Instead of antibiotics: how bacteriophages help fight "superinfections"

Instead of antibiotics: how bacteriophages help fight "superinfections"
Instead of antibiotics: how bacteriophages help fight "superinfections"

The coronavirus pandemic has accelerated the growth of antibiotic resistance of bacteria in the human body. As a result, patients who have undergone the disease become at risk of developing "superinfections". Russian doctors and pharmacists see the solution to the problem in improving state vaccination programs and rational use of unique bacteriophage drugs. Alexander Zharnikov, an expert of the Natsimbio holding of the State Corporation Rostec, the head of the project "Development of bacteriophages" of NPO Microgen, Alexander Zharnikov, talks about how to overcome the global tendency to reduce the effectiveness of antibiotics.


Accelerated Impact Bomb

Even before the coronavirus pandemic, antibiotic resistance was among the most serious threats to global public health. WHO has repeatedly announced the growing rate of microbial desensitization to antibacterial drugs and called for "immediate, coordinated and large-scale measures" to prevent a catastrophe.

According to WHO estimates, worldwide antibiotic resistance claims 700,000 patients a year and, if inactive, threatens to reach a mortality rate comparable to oncology within the next 30 years. At the same time, such indicators were calculated even before the start of the pandemic, which provoked a boom in inappropriate antibiotic use.

In April 2021, the Minister of Health of the Russian Federation Mikhail Murashko, speaking at the UN General Assembly, noted that the spread of antimicrobial resistance in Russia is considered at the legislative level as a factor of biological threat, and acknowledged that the deterioration of the situation was seriously affected by the pandemic of the new coronavirus infection.

Due to the protracted crisis caused by COVID-19, mid-term forecasts already contain critical values, and the time that scientists planned to gain by deploying antibiotic resistance programs is rapidly decreasing. But the worst thing is that today doctors have to deal with not one, but two global threats to the health and lives of people at once.


According to doctors working in the "red" zones, a patient with chronic lung diseases entering the hospital with the need to use a ventilator often means the addition of a secondary bacterial infection. The most common of these infections are Klebsiella (Klebsiella), Acinetobacter (Acinetobacter), Pseudomonas aeruginosa (Pseudomonas aeruginosa) and others. These are the so-called hospital infections with pronounced drug resistance.


As Denis Protsenko, the chief physician of the Moscow hospital No. 40 in Kommunarka, told at the congress on the prevention of infections, extremely dangerous bacteria-superinfections are rapidly forming in "covid" patients. Moreover, these are problematic strains with multiple resistance, which limits the possibilities of treatment.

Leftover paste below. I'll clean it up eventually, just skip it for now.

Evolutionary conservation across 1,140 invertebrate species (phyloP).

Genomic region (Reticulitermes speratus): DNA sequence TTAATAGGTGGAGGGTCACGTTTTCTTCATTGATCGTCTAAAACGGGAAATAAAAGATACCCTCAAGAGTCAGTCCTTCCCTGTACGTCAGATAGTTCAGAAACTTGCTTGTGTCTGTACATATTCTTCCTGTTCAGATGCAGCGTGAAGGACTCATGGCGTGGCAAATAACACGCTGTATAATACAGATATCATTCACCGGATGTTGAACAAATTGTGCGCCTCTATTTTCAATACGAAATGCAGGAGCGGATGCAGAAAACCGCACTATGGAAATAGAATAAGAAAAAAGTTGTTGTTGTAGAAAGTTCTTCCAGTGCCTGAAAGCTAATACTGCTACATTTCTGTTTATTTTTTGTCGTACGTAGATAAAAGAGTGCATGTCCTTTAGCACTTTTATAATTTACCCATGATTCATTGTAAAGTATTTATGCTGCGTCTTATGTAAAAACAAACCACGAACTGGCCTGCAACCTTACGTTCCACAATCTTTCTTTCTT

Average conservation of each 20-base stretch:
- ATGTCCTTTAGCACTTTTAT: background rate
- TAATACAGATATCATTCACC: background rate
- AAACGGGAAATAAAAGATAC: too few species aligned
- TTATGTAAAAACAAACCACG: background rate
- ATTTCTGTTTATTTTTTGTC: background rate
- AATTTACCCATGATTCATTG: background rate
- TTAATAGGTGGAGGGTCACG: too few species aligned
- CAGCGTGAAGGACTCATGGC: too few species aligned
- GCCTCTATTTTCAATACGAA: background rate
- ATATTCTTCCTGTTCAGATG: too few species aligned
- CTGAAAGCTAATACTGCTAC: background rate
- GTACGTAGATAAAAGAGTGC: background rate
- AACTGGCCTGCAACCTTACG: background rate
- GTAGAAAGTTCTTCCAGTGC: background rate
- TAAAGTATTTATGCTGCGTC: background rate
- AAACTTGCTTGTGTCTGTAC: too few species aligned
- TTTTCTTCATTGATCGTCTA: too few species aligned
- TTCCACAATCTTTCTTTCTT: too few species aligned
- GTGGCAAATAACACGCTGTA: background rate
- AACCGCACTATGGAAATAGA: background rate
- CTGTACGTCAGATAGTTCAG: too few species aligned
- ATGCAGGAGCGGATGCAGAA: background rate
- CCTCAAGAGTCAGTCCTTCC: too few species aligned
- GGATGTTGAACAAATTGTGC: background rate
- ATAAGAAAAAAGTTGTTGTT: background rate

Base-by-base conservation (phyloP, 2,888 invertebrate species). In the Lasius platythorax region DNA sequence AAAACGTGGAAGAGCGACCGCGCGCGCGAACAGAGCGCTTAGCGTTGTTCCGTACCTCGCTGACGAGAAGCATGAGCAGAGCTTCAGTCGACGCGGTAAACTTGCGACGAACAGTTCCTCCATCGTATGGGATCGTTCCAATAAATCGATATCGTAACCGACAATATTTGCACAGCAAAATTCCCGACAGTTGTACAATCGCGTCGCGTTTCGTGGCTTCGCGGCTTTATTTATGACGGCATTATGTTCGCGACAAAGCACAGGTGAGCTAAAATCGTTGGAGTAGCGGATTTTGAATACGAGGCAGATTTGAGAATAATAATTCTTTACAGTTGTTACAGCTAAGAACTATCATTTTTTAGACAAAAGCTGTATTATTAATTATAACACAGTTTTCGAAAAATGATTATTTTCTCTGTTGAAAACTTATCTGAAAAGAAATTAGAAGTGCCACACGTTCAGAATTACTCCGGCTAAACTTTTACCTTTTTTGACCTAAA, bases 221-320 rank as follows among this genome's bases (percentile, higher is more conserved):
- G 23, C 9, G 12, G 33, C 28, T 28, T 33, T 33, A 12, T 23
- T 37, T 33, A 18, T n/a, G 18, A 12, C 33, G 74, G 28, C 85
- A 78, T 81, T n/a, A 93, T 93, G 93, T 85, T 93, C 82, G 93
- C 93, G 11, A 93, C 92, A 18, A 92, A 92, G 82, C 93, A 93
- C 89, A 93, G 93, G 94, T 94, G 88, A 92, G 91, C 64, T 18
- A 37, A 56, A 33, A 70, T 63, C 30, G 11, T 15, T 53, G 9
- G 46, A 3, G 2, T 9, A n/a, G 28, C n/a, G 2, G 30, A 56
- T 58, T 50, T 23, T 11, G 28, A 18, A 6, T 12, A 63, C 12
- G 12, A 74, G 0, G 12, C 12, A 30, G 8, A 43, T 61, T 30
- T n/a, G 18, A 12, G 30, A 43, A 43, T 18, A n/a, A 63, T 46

Despite the fact that the concept of "adding" superbugs to the microflora of patients with COVID-19 directly in the hospital is very popular, it is not shared by all practitioners. Some of them believe that the problem is much more complicated and is rooted in the general uncontrolled consumption of antibiotics both in medicine and in animal husbandry.

Therefore, patients admitted to the clinic can themselves act as a kind of reservoir containing and spreading strains of pathogens that are not susceptible to the effect of antimicrobial agents. This view is also confirmed by modern scientific studies that have established a direct relationship between the increasing consumption of antibiotics and the spread of resistance.

Whatever the reasons or their complex, due to the pandemic, the world very quickly moved to a new level of the fight against pathogenic microorganisms. Today, it is necessary to introduce new protocols for the treatment and prevention of infectious diseases, and above all, COVID-19, which will provide not only an increase in the effectiveness of treatment, but also a reduction in the unjustified prescription of antibiotics, as well as, possibly, the use of alternative agents with bactericidal properties.

Finding new methods in the war against superbugs

In 2018, WHO released a report indicating that some of the most common and most potentially dangerous infections in the world, such as Klebsiella pneumoniae, Staphylococcus aureus and pneumococcus pneumoniae, do not respond to medical treatment. And she admitted that the world, more than ever, is in dire need of new ways to combat pathogens of infectious and inflammatory diseases.

Despite the fact that demand usually generates supply, in the situation with the development of new, urgently needed antibiotics, the situation is exactly the opposite. The same WHO states that the volume of investments in the development of antimicrobial drugs has been declining in recent years. Even pharmaceutical giants are scrapping specialized projects due to their unprofitability - with comparable investments, the return on drugs from other groups, for example, oncological ones, is noticeably higher.


So, according to estimates by BARDA (Office of Advanced Biomedical Research and Development under the US Department of Health and Human Services), in 2018, sales of the TOP-10 best-selling drugs ranged from $ 19.9 billion (Humira) to $ 5.7 billion (Stelara). the average revenue from the sale of blockbusters was 8.2 billion. At the same time, the average sales of antibiotics that have recently appeared on the global market in two years did not reach even $ 50 million.